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I was returning from an assignment this morning and I heard a discussion on satellite radio about travel expenses. Supposedly, the lodging rates for Daytona Speedweeks have become drastically more reasonable.

This is a consequence of capitalism, just as 10 years ago, the price gouging was a consequence of capitalism gone mad.

This, of course, is great news, if true. This week I’ve been talking with Clemson fans about how difficult it was for them to afford traveling to Arlington, Texas, one week and Santa Clara, Calif., the next to watch their Tigers try to win the national championship of college football.

Most who went last week to Texas are not going this week to California, and vice-versa. I talked to one man who is going to both.

If the cost of everything had gone up in the last 40 years as much as college education, health care and sports tickets, this country would be like Germany after World War I. We’d all be taking wheelbarrows full of dollar bills to the grocery store for a loaf of bread.

Apparently, the situation has gotten better. Any time the decline of NASCAR is mentioned, one of the more common excuses fans use is that it costs too much. Many may have written the sport off without realizing its very decline has had the effect of lowering rates again.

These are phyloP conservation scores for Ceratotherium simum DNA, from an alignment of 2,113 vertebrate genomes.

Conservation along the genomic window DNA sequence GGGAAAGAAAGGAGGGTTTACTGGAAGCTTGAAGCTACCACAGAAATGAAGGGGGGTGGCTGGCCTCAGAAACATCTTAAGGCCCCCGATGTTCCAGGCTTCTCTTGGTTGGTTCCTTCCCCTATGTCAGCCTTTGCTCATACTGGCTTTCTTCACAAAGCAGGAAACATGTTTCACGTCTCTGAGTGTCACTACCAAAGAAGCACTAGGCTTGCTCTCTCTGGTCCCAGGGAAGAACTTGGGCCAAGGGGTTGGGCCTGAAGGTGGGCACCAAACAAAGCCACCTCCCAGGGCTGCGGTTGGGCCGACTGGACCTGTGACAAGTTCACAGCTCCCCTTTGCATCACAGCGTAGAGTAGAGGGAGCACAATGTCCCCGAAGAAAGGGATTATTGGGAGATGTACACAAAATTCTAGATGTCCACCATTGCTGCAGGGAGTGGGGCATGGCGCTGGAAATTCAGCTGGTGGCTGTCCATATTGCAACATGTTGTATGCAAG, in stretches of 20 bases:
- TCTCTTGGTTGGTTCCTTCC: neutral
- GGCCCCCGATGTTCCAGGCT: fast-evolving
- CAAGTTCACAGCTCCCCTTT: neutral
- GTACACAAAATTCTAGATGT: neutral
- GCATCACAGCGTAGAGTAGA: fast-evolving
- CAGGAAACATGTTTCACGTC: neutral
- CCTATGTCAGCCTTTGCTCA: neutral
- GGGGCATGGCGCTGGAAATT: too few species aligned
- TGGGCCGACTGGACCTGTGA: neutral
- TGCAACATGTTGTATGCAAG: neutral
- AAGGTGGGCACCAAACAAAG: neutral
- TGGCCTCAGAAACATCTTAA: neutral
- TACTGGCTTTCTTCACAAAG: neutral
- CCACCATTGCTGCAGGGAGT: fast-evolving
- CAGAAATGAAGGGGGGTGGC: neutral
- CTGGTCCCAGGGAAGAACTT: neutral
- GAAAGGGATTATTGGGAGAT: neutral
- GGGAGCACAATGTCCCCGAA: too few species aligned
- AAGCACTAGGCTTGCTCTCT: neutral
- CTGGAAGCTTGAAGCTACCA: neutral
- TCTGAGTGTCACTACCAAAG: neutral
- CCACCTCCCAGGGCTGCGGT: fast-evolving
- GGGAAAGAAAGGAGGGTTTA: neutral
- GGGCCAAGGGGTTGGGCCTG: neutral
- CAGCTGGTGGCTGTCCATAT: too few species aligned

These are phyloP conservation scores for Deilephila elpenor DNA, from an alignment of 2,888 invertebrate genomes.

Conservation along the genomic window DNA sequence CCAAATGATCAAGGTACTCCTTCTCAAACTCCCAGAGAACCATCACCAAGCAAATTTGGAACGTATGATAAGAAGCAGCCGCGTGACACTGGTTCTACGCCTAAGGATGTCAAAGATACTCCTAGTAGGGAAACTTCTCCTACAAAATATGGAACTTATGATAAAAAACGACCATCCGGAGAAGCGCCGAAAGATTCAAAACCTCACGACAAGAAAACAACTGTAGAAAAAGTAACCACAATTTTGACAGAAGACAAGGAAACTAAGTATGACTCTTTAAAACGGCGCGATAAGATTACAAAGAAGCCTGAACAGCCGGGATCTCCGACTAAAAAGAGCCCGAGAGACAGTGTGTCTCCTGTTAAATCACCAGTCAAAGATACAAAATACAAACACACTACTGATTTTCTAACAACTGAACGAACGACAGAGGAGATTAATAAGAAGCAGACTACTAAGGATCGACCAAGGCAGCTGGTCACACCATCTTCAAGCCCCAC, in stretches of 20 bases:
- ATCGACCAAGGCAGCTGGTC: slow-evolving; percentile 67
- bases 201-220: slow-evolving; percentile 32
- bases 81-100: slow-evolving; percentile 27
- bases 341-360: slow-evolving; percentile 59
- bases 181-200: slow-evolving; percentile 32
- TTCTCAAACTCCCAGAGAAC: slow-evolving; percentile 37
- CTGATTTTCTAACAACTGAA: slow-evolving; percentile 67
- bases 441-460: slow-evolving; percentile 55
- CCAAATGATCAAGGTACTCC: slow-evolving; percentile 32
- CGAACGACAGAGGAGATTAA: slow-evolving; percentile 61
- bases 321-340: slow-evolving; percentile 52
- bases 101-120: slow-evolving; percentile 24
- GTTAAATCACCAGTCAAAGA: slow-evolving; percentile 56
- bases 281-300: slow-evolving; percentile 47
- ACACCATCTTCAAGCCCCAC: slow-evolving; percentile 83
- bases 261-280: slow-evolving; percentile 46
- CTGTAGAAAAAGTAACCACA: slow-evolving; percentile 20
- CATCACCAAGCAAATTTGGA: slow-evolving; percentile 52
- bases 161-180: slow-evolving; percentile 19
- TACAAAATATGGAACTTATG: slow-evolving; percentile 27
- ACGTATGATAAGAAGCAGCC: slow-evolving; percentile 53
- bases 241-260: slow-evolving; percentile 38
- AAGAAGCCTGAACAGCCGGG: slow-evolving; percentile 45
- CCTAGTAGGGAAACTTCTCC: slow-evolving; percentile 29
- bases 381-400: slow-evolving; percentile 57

Another result of the decline is that I don’t get paid to go to the races anymore. I used to book flights and hotels early to save money. Most of us who did so were accustomed to getting phone calls later from hotels informing us that the rates had been doubled or tripled. Oft times we protested vigorously and wound up winning battles to maintain the rates we were promised when we made our reservations, but it was a hassle.

Perhaps fans still cite high costs without realizing they aren’t that high anymore.

It reminds me of one of the countless quotes attributed to the late Yogi Berra: “Nobody goes there anymore. It’s too crowded.”

The reason this strikes me as so important is that I think the people who have only a passing interest in NASCAR are mostly the ones who don’t actually go to races. TV cultivates interest, but intense fandom – after all, “fan” comes from “fanatic” – originates in the sound and thunder, the fire and smoke, the peril hanging in the air and the assault on the senses that racing of all kinds provides.

Some say the crowds are off because more people watch on TV, but if that view were valid, TV ratings would have remained high instead of declining at roughly the same rate as the crowds.

For NASCAR to recover, it’s got to get in people’s blood again. It’s still a great sport. I agree it’s not what it once was, but I still love it.